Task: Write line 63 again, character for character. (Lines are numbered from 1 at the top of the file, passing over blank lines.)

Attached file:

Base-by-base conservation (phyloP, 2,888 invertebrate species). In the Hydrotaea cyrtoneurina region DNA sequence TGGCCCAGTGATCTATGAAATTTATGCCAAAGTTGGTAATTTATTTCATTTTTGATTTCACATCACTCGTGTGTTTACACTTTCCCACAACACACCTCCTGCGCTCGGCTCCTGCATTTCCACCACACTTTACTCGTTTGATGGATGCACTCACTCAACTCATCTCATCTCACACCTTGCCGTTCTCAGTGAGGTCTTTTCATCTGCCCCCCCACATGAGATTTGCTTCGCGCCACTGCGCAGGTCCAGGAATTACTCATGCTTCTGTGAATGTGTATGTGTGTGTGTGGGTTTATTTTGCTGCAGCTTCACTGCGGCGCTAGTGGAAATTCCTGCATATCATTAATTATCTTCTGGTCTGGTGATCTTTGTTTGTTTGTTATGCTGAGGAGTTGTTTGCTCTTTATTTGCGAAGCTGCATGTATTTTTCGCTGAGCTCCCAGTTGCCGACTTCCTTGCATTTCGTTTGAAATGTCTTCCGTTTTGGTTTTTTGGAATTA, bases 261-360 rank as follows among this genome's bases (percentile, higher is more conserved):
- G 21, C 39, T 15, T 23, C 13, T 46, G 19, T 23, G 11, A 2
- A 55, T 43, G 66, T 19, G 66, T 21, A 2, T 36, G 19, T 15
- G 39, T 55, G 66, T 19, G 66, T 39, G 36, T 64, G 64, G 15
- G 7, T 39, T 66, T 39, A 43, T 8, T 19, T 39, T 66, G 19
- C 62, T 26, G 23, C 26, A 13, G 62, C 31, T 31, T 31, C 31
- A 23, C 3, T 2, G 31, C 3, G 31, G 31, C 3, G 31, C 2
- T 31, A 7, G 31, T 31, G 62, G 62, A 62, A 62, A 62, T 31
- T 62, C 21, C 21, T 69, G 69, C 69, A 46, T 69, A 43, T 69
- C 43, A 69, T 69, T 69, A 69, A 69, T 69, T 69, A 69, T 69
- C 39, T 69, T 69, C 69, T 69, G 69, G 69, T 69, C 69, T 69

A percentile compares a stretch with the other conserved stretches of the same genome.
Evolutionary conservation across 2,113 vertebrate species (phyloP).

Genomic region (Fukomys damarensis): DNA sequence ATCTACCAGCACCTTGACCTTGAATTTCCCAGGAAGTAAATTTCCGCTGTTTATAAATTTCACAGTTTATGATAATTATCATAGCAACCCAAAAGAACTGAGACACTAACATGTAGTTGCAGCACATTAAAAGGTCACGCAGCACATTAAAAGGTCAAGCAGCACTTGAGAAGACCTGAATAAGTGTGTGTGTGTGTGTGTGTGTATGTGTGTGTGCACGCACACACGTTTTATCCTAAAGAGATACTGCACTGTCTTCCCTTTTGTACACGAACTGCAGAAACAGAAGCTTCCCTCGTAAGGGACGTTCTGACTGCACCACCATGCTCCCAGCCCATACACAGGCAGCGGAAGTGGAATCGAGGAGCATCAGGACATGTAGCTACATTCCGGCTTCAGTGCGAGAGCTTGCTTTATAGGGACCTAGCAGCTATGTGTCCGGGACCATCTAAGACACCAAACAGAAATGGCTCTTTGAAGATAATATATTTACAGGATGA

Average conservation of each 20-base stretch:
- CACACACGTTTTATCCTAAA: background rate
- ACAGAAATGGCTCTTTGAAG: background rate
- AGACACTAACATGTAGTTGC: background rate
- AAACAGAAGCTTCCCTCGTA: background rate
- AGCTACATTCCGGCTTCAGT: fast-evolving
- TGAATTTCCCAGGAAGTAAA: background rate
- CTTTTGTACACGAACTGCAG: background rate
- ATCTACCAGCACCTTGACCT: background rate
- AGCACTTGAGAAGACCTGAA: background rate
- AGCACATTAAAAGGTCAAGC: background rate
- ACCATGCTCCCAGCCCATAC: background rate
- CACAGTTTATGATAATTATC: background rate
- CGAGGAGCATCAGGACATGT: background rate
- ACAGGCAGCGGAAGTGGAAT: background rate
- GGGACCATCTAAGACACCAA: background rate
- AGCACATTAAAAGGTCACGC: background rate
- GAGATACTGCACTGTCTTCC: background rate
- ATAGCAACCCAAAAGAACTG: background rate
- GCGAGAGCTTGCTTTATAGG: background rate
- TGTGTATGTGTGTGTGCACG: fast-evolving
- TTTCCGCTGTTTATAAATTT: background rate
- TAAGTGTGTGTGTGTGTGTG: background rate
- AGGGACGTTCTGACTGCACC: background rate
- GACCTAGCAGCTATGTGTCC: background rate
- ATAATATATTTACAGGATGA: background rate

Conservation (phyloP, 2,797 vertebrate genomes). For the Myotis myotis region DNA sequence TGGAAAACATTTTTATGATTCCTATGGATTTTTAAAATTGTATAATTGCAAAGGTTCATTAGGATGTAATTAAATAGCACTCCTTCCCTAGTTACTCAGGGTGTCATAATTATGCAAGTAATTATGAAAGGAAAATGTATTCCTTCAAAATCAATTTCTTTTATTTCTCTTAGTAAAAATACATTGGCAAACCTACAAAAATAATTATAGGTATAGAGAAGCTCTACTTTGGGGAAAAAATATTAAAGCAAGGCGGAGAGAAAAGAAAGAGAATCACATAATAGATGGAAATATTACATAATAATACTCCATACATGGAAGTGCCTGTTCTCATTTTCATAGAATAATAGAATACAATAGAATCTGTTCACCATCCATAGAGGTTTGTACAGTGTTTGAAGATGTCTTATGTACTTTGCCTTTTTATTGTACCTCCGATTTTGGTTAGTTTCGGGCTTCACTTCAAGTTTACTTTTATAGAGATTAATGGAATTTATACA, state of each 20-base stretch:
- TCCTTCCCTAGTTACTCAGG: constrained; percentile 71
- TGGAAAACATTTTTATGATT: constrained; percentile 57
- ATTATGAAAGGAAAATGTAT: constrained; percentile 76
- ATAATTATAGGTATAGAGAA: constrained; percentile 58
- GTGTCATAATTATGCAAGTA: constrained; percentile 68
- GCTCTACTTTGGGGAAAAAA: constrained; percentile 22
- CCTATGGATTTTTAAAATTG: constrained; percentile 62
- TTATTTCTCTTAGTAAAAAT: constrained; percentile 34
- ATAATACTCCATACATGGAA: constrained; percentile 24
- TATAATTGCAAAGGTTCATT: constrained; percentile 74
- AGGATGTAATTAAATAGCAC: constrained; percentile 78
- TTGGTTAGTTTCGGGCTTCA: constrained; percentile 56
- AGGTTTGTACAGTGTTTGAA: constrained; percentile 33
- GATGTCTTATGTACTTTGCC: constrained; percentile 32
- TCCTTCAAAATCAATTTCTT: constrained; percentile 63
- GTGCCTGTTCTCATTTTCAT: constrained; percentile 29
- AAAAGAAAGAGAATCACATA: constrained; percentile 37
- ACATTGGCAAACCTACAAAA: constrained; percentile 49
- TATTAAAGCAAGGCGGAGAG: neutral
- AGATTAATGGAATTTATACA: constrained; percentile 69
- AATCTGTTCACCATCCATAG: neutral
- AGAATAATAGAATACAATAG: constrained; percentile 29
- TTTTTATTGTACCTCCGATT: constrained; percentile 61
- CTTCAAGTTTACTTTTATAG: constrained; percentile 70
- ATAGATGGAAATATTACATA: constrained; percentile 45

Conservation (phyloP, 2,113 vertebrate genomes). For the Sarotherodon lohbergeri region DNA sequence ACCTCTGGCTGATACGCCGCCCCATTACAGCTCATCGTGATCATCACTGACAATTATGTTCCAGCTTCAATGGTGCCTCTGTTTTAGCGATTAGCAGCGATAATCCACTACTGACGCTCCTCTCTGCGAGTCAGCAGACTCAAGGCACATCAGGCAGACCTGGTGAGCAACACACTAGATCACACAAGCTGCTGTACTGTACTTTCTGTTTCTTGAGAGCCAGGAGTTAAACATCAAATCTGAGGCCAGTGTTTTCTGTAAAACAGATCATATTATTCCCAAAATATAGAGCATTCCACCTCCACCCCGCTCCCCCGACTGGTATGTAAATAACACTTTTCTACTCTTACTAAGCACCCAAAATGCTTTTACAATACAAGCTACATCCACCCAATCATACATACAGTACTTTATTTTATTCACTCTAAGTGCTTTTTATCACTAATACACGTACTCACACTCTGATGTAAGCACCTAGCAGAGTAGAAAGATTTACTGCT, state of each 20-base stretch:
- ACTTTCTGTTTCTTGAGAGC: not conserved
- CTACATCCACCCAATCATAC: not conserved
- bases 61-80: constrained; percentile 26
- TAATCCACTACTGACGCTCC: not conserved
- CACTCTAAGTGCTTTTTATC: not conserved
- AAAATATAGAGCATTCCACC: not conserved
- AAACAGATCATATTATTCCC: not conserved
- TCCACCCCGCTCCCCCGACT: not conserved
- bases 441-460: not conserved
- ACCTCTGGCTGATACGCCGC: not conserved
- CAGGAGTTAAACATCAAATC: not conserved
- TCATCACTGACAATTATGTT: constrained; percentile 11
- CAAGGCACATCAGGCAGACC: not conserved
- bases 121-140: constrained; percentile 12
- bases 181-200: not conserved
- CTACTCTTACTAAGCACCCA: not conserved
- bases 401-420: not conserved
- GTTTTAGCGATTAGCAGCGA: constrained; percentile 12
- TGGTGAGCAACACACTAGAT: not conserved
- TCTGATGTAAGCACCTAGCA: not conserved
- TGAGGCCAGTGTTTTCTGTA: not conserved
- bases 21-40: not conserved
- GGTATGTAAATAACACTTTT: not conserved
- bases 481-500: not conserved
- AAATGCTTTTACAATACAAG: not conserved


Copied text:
- AGAATAATAGAATACAATAG: constrained; percentile 29